Although we can only guess, it is nonetheless interesting to consider what was going on in the minds of the disciples while all this was occurring. Possibly the nine disciples who did not get the opportunity to observe the Transfiguration, which occurred just before the attempted exorcism, were a little jealous and upset when they attempted to perform the exorcism. Perhaps they even thought, "We'll show Jesus what we can do while He's up there with His favorites." (Can you relate? I can!) Consequently there may have been an attitude of pride, a little anger and a dependence on their abilities instead of the Lord's. If this was indeed the case, their "progress in learning" left a lot to be desired.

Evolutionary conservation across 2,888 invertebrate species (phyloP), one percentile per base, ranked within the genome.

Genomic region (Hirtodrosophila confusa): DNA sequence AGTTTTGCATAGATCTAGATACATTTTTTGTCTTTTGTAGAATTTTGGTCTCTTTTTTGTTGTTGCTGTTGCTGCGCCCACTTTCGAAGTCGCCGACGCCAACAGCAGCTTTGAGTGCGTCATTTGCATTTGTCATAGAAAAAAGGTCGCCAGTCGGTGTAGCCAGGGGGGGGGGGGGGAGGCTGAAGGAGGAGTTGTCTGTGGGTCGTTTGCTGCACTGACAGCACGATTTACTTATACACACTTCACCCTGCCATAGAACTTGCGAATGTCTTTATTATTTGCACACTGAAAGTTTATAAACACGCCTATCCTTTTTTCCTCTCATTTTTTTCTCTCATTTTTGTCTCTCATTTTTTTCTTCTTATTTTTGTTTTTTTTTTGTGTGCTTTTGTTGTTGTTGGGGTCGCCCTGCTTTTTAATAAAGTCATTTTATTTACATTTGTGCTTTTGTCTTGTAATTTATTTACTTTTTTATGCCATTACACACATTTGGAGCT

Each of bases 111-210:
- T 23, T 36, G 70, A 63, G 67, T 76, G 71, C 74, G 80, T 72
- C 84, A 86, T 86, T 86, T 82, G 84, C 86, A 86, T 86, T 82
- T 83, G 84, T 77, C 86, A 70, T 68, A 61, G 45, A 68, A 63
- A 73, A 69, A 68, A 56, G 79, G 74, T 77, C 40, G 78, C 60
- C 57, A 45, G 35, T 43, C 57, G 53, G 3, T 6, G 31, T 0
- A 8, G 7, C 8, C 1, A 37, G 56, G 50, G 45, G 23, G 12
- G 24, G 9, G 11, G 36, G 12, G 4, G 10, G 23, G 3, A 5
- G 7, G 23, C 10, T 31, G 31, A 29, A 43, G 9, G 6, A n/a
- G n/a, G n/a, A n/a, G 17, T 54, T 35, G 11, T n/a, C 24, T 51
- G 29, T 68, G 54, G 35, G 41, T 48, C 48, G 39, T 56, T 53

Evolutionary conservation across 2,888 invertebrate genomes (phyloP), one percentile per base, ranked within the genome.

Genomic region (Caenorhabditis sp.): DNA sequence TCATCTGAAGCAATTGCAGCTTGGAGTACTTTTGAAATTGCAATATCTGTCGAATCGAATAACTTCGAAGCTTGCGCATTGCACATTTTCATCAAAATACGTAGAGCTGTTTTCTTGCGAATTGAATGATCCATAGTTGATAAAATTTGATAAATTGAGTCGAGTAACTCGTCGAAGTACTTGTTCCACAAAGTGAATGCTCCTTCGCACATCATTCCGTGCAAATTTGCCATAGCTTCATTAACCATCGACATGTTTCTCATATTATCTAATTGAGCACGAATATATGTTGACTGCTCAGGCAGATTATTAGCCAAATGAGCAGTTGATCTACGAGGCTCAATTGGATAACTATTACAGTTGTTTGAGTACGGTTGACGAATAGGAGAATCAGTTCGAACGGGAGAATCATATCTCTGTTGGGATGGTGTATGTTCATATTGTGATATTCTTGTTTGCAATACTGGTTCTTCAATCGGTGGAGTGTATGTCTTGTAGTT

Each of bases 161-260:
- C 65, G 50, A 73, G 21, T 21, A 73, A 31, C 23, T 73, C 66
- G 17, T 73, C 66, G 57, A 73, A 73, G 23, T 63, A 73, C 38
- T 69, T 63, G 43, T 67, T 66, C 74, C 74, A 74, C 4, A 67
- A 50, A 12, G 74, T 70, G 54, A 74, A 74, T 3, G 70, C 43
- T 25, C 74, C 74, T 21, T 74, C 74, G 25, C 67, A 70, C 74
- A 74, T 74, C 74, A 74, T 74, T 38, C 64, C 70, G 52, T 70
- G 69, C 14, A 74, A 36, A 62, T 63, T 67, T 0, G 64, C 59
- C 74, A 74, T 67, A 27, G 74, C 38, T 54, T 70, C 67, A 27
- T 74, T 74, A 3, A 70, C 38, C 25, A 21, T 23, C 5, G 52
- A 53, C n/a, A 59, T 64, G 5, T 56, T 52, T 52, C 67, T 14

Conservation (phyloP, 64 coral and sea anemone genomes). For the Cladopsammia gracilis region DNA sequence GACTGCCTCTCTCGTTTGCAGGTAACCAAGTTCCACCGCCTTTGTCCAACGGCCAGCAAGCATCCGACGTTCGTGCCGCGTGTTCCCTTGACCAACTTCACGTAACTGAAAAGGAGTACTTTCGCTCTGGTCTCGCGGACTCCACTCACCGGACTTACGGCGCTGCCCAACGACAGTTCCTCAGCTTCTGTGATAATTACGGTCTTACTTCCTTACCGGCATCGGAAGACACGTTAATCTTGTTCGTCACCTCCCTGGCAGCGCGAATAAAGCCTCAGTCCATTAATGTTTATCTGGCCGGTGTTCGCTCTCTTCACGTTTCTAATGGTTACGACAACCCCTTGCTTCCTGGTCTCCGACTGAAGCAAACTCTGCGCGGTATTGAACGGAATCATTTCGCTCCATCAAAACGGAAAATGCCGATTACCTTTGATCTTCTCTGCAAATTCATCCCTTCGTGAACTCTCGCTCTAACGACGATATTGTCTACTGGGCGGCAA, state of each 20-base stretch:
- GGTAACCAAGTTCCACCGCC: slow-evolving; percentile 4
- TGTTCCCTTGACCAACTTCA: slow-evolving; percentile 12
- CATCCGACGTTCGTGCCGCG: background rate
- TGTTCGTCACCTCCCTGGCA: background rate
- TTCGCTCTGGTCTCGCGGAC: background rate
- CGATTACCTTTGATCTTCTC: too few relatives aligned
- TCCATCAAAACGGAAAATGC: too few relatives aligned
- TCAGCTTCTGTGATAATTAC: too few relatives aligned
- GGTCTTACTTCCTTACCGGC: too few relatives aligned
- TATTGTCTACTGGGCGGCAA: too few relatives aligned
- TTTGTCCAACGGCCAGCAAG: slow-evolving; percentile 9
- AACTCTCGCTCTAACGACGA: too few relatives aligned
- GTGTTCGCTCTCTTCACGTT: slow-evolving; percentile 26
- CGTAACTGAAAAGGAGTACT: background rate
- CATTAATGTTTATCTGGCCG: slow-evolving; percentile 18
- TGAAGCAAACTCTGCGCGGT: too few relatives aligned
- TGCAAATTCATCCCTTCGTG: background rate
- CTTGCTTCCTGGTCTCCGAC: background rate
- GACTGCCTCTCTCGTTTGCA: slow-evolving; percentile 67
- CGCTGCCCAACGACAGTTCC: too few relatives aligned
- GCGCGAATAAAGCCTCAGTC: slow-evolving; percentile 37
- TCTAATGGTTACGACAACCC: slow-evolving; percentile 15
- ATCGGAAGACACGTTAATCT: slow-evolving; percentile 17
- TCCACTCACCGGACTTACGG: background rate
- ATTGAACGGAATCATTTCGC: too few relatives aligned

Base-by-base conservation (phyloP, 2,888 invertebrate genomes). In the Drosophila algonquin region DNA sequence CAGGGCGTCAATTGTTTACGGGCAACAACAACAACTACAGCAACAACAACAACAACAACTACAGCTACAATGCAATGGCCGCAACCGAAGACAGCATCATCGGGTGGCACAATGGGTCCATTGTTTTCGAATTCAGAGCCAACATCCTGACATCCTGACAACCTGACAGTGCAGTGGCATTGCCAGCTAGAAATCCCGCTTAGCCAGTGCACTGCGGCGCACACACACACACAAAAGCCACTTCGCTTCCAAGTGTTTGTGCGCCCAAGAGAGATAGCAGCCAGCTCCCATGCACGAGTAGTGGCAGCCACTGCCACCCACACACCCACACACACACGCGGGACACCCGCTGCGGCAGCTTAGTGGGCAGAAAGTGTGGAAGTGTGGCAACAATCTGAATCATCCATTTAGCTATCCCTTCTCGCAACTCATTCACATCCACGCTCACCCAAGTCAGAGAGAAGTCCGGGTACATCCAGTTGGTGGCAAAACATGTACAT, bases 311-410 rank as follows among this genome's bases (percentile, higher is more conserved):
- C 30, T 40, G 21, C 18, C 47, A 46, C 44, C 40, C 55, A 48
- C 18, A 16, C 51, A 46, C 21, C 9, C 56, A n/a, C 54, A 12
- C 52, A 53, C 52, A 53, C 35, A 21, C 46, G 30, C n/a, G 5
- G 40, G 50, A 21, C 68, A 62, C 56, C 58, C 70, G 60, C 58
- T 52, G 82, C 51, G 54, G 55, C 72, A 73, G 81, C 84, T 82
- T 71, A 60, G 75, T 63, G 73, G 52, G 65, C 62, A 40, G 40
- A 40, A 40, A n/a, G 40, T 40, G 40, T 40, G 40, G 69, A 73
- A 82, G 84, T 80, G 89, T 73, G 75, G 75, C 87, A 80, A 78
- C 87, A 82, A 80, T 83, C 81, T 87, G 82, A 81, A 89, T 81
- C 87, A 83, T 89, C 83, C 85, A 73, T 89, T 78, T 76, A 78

Jesus was understandably frustrated. In Mark 3: 14-15, Jesus had commissioned his disciples "that they might be with him and that he might send them out to preach and to have authority to drive out demons," but now they had failed. They had enjoyed earlier successes but a week after his absence they were powerless. Jesus had hoped that the disciples would be able to perform the task for which they were commissioned.

Referring to Matthew 17:17-18, commentator Stu Weber makes this very clear saying that it was not surprising to hear Jesus call the disciples unbelieving (as he had done so on a number of other occasions) but for him to call them members of an unbelieving and perverted generation was to lump them together with obstinate Israel and its hypocritical leaders (Weber 2000:272). That's scary! I never want to be called that by Jesus, do you?